Large datasets increasingly provide critical insights into crustal and surface processes on
Earth. These data come in the form of published and contributed observations, which often
include associated metadata. Even in the best-case scenario of a carefully curated dataset, it
may be non-trivial to extract meaningful analyses from such compilations, and choices made with
respect to filtering, resampling, and averaging can affect the resulting trends and any
interpretation(s) thereof. As a result, a thorough understanding of how to digest, process, and
analyze large data compilations is required. Here, we present a generalizable workflow developed
using the Sedimentary Geochemistry and Paleoenvironments Project database. We demonstrate the
effects of filtering and weighted resampling on Al2O3 and U contents, two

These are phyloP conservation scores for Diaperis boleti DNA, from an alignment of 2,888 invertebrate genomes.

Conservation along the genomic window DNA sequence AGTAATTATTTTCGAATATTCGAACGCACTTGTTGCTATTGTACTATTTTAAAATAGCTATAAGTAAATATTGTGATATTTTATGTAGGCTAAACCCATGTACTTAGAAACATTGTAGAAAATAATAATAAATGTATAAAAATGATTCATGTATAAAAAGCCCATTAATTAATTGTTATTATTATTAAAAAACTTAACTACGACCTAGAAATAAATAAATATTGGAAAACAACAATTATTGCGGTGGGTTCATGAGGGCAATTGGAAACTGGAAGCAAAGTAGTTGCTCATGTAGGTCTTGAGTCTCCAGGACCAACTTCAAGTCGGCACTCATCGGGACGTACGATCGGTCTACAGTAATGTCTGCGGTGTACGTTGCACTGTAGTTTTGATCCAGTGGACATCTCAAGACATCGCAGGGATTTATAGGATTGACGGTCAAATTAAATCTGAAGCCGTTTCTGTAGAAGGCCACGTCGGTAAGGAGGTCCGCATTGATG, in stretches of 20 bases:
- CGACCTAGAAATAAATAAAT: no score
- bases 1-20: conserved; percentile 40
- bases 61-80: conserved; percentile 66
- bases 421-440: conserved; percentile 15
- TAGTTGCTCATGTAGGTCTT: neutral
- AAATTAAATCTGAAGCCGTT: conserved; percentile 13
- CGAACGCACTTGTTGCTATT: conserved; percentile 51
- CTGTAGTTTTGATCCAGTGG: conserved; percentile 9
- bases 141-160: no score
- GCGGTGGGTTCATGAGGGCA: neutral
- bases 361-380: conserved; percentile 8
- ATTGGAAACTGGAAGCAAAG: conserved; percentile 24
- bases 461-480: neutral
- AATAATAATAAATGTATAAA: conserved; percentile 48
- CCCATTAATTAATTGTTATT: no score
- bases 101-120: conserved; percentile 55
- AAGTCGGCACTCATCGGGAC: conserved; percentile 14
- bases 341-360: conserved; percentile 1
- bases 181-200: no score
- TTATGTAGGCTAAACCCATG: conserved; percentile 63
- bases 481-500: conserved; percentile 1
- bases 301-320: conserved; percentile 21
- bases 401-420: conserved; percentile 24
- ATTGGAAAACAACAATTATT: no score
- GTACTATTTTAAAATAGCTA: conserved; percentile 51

representative geochemical components of interest in sedimentary geochemistry (one major and one
trace element, respectively). Through our analyses, we highlight several methodological
challenges in a “bigger data” approach to Earth science. We suggest that, with slight
modifications to our workflow, researchers can confidently use large collections of observations
to gain new insights into processes that have shaped Earth’s crustal and surface environments.
Manuscript received 28 Sept. 2020. Revised manuscript received 2 Dec. 2020.
Manuscript accepted 20 Feb. 2021. Posted 24 Mar. 2021.
© The Geological Society of America, 2021. CC-BY-NC.